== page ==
Matthew 12:25

“Every kingdom divided against itself is brought to desolation; and every city or house divided against itself shall not stand.”

I’m not one to preach, but I was raised in a Christian household and went to church just about every Sunday as a boy. I have since distanced myself from organized religion, but there are certain things happening in today’s world that remind me of biblical predictions my mother used to warn me about.

I posted something on Facebook that started a discussion that showed me just how divided our nation is. I said that I believed President Trump was a racist after I heard about and read his tweets regarding four congresswomen of color. (Click here: Trump’s racist tweets if you want to find out more.) I have never said anything like that before against the Commander in Chief, publicly or privately, to anyone. But this time I felt the need to speak out. At last count, there were 222 comments on my post. (If you go to my Facebook page and scroll down you’ll find the comment.)

Abraham Lincoln used the biblical metaphor in his House Divided Speech in 1858. In it, Mr. Lincoln was concerned with slavery and said: “Either the opponents of slavery will arrest the further spread of it, and place it where the public mind shall rest in the belief that it is in the course of ultimate extinction; or its advocates will push it forward till it shall become alike lawful in all the States, old as well as new — North as well as South.”

We all know what happened a couple of years after Lincoln’s speech. Are we heading toward another civil war today? Referring back to biblical predictions my mother used to warn me about, here’s another one, from Matthew 24:6: “”You will be hearing of wars and rumors of wars. See that you are not frightened, for those things must take place, but that is not yet the end.”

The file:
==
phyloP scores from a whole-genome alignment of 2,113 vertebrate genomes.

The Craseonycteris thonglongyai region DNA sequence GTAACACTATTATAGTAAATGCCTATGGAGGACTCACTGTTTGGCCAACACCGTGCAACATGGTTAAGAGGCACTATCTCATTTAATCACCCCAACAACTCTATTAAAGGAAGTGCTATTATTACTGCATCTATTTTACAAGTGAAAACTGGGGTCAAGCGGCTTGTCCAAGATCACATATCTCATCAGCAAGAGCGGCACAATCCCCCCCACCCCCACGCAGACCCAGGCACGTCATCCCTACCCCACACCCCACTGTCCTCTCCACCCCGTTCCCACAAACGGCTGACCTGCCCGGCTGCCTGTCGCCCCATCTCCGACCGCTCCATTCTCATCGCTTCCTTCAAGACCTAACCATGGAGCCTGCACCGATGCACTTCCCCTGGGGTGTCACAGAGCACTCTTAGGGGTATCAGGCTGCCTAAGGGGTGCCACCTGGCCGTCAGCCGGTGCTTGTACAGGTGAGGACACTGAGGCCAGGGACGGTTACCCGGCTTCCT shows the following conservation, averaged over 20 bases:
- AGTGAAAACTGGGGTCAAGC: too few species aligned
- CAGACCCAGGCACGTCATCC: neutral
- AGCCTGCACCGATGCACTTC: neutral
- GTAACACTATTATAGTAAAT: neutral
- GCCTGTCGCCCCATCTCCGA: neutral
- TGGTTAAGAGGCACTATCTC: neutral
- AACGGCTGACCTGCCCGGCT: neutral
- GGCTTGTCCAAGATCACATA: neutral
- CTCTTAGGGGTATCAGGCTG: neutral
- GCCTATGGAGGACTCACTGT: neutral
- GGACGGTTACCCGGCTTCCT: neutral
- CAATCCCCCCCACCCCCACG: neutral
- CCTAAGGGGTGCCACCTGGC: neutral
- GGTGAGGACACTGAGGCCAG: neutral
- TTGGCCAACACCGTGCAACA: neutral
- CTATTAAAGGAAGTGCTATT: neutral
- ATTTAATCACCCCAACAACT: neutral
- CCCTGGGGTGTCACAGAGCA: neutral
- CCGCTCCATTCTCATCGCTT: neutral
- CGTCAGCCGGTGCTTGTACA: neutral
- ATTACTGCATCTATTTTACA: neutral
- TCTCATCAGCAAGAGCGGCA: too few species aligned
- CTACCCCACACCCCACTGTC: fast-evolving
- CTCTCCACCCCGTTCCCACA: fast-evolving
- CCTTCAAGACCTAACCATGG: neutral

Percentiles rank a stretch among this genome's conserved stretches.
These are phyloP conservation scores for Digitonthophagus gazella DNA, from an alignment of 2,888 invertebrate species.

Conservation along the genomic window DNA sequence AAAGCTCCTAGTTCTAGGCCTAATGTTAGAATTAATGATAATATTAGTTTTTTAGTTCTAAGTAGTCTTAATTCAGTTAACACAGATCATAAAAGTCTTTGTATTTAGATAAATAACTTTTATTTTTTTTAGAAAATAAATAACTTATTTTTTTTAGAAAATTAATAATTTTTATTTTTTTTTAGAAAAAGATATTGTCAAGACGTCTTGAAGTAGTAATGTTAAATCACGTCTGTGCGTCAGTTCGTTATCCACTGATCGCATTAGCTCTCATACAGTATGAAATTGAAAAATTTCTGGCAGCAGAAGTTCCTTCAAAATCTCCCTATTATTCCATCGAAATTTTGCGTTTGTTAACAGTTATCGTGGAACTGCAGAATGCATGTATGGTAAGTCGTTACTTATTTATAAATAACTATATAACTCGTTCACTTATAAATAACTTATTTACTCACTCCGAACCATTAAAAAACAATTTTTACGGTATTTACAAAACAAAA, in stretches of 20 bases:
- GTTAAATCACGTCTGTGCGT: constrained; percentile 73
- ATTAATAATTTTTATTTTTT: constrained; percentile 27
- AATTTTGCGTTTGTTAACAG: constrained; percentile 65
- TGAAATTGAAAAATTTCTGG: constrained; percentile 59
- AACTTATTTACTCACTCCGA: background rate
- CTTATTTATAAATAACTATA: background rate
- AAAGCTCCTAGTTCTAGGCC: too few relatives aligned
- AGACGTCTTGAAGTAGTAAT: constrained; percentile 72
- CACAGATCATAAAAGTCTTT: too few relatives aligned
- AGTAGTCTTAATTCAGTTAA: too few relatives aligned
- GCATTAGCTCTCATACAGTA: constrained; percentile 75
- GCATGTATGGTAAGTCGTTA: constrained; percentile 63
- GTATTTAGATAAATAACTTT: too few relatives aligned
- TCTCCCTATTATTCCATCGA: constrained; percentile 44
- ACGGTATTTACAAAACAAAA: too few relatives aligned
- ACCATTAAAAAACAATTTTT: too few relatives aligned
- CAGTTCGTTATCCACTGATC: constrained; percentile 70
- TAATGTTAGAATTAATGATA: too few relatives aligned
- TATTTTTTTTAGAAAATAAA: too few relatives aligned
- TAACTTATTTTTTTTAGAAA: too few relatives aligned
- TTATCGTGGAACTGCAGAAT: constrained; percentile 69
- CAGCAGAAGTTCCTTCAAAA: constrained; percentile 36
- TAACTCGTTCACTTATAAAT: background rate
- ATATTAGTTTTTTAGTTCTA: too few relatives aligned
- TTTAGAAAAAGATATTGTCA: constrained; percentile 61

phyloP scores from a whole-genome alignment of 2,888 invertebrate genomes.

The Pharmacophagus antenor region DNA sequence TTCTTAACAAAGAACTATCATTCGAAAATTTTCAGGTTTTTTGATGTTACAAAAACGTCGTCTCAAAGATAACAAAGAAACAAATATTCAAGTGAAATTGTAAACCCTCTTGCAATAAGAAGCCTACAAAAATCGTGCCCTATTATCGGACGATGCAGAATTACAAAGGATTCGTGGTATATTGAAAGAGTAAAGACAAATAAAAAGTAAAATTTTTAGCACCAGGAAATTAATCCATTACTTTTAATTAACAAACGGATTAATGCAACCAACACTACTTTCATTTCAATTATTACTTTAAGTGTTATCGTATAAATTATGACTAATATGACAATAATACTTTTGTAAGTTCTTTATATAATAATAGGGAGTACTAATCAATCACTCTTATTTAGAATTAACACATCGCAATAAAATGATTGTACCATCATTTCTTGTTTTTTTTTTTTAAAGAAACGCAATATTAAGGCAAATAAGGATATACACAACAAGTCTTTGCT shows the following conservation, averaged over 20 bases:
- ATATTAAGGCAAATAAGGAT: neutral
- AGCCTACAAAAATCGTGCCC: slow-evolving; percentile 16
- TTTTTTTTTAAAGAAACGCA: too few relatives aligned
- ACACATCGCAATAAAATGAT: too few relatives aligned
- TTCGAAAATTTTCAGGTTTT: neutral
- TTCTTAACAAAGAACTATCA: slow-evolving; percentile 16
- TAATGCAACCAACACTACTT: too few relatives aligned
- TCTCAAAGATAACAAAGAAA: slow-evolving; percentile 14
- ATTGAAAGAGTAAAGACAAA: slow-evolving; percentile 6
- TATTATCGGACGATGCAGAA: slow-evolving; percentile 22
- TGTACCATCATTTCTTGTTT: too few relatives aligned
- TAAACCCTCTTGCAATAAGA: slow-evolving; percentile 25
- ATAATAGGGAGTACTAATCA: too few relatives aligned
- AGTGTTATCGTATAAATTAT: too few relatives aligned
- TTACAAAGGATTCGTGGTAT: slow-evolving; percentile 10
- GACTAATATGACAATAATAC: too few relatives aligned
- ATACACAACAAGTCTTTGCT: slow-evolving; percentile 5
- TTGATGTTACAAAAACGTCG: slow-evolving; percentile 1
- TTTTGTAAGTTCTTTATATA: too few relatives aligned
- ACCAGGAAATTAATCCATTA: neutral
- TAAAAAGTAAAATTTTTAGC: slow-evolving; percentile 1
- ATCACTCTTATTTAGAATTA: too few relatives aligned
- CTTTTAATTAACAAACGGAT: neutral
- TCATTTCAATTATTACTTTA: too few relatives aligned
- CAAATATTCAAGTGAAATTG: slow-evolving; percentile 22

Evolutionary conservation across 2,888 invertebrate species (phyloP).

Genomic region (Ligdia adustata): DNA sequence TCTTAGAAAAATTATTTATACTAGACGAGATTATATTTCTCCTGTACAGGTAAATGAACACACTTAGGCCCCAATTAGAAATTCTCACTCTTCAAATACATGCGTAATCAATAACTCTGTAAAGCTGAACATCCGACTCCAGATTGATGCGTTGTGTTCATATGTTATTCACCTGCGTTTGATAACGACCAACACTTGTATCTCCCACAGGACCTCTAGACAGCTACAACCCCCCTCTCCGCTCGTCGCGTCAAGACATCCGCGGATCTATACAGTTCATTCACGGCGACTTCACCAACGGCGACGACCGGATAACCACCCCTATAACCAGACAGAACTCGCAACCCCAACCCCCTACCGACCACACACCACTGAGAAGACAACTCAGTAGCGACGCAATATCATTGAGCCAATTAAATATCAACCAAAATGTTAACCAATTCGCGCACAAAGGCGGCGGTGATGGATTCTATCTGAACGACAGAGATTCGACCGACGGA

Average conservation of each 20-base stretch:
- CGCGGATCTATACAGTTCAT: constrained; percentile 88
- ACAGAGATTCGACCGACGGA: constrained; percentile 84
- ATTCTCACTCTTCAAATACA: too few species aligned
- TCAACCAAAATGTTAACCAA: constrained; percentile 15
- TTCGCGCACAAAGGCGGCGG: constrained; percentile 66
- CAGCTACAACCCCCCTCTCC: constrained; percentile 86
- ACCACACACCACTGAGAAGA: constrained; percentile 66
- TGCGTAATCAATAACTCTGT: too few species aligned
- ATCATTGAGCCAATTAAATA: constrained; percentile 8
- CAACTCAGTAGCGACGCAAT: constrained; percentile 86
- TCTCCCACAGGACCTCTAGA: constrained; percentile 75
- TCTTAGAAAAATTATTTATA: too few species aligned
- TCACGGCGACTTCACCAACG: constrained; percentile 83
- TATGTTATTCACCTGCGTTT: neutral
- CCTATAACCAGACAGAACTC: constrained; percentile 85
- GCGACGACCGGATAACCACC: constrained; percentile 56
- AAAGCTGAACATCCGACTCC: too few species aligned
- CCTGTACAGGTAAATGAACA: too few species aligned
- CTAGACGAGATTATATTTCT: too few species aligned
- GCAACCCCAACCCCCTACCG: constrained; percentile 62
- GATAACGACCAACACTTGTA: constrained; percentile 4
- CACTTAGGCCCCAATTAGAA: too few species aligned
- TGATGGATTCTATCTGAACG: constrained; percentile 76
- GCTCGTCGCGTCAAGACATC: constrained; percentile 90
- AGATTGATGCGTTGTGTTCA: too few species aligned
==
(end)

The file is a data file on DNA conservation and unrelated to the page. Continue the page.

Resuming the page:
It’s very hard not to be frightened!

I love lilies and daylilies!

Besides roses, my favorite, lilies (Lilium) and daylilies (Hemerocallis) are a big reason why I love gardening. If you can keep the deer away, lilies will give you beauty practically all summer long. Cervidae canter around our backyard from time to time but for the most part they don’t bother much in our garden, which is pleasing to both me and my wife.

In the Lilium family, Asiatic, Oriental, Trumpet, Orienpet, and Tiger are a few types you may want to consider for your garden. But to make things easy, I’d suggest a collection, an Oriental collection to be exact. I think that’s what we planted many years ago and we haven’t been disappointed.

Liliums flower from bulbs, a fleshy scaly thing, about the size of a golf ball, maybe a little bigger, that kind of looks like an oblong onion. It has all the ingredients “neatly packaged” within that will sustain a growing plant into maturity as a beautiful flowering lily.

Over the years we’ve amassed a nice collection of about a half dozen named varieties of both types of lilies. I traded a hosta for my ‘Texas Ranger’ daylily (Hemerocallis) and it’s been flowering now for at least 10 years. Gardeners who’re addicted to hybridizing and growing daylilies are affectionately known as “heme-heads.” It’s easy to see why growing daylilies can be so addictive when you take a look at the many gorgeous varieties!

I haven’t blogged about gardening in quite some time and it feels nice to let my mind wander back to the time when I was the gardening columnist for a local newspaper. Nowadays the gardening columnist in most newspapers is “From AP.” I’m glad to know one or two real gardening columnists, Doug Oster, and Felder Rushing are good friends of mine who first inspired me to write about this passion called gardening and I owe them both a lot of thanks and gratitude!

I’m not one to toot my own horn but if you’re interested in reading a few of my “old” gardening columns I’ve collected a few and put them in a nice little book. Through the Seasons with The Write Gardener can be purchased on Amazon and I’m sure you’ll find it an interesting and entertaining read.

Hemerocallis 'Texas Ranger'
Hemerocallis ‘Texas Ranger’